For 30 years I have been belly aching and moaning about the predictability of television. I rant about how formulaic it is and how nothing can keep my attention for more than 2 minutes which is why I need my laptop, phone, sketchpad and suduko to handle watching a 30 minute show with my husband. So why the heck can't I stop watching these damn Hallmark Movies!
"What are you doing?"
Apparently, over the soothing sound of a choir of sweet, but plucky, pink cheeked tiny children singing Oh Christmas Tree and the intermittent soft sighing and muffled mitten clapping of a the beautiful but overworked and under fulfilled advertising executive, I didn't hear my husband walk in and ask, "What are you doing?"
I mumble something about checking the news, this dumb remote and that dinner is almost ready. The fact is that dinner is not almost ready. I am going to have to grab some leftover rice, pluck the remnants of the Costco rotisserie chicken from the carcass and throw it together with Trader Joe cajun corn into the cast iron pan and pretend that was the plan and has been in the works for some time now. The whole time lamenting silently in my sweats and uncombed hair that I didn't get to see the end of the Hallmark movie that I was too embarrassed to admit to watching.
My husband and I have been married 34 years. I've admitted that I have eaten a whole tub of Tilamook Rocky Road in one sitting, that I have gone a whole week only using dry shampoo and baby wipes, that I really never listen when he explains (in agonizing detail) the steps involved in his beer making process. So why is it so hard to admit that I watch Hallmark Christmas movies? I will tell you why. I have complained for so long and with such passion and fervor about how boring and predictable all television is that admitting to liking these movies, that are the gold standard for formulaic is impossible. I'm afraid it will make him question everything that he thinks he knows about me, am I suddenly going to admit to liking kombucha and horror movies (an adamant no, I promise dear). So what is the deal Hallmark? What subliminal magic have you baked into these shallow, homogenized, one-note, ceaseless cinematic offerings? Disney is terrifyingly forbidding comparitvely. Hallmark has not even toyed (ha ha) with adding the tiniest of plot twists. I know who the beautiful and kind but troubled leading lady is, who the strong and handsome but guarded boyfriend will be and who the jealous and a little less beautiful girl who will try to ruin their love is before the opening credits finish rolling. I know that the town will be quaint, the clothes expensive and perfectly tailored (oddly even for the quaint country folk), the hot cocoa plentiful and the story sappy, ridiculous and oh so very very very predictable, And yet, I can't stop watching.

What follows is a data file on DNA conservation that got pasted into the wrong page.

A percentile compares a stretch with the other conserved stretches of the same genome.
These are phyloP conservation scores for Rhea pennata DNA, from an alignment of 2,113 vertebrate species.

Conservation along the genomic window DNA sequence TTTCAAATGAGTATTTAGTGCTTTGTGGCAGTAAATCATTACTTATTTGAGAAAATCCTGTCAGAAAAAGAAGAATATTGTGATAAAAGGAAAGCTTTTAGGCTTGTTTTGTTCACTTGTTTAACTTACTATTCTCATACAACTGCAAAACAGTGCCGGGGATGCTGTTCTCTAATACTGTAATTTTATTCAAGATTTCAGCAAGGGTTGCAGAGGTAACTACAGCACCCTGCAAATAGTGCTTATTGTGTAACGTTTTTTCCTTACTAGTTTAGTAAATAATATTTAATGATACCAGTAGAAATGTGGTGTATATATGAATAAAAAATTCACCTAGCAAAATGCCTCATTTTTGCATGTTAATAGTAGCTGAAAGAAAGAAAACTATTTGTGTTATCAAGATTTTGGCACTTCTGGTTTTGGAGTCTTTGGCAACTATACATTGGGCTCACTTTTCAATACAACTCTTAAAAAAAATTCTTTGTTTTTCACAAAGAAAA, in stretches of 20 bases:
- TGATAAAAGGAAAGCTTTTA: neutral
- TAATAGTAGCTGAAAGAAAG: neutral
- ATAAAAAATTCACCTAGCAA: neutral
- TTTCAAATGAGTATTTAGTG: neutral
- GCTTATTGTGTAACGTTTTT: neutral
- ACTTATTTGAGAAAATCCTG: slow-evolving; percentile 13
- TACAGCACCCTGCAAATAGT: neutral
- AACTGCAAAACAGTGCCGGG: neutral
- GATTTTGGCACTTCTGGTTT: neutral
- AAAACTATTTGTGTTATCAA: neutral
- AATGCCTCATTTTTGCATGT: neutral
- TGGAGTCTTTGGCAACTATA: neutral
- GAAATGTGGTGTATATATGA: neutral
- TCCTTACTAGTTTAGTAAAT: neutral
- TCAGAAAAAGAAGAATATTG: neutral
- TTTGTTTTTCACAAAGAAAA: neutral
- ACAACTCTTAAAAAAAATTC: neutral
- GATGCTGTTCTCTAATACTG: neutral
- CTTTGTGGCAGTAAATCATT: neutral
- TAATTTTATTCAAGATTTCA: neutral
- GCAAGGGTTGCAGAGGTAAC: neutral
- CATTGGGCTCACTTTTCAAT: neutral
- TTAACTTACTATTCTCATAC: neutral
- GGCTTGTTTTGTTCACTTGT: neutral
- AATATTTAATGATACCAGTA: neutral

I have a theory.
Life is clearly not a Hallmark movie. Global warming, impeachment, bullying, layoffs, plastic in the oceans, drugs, gluten, cancer, divorce, death and taxes, just to name a few very very un-Hallmark things. I think that is why for a couple hours I want to sit on the couch with a fuzzy blanket, a sugar cookie and a mug of cocoa with marshmallows and fill up on the safe, sparkly, sweet, sappy, elixir that Hallmark pedals this time of year. There is a calmness that comes with knowing in the end that everything will turn out perfectly, that goodness and kindness and perfectly coiffed hair will triumph. That meanies will get their comeuppance, that there is always time to make cookies and the magic of Christmas is real. Well at least that is what I'm going to tell my husband, while he shakes more hot sauce on his mediocre dinner and I ask him if I could just check really quick to see if the tree farm is saved and the girl forgives the boy and if they kiss under the mistletoe and if they live happily ever after. And then I promise I will watch Gold Rush with him. (but that show is so damn scripted and predictable).
Snippets of our version of a Hallmark Christmas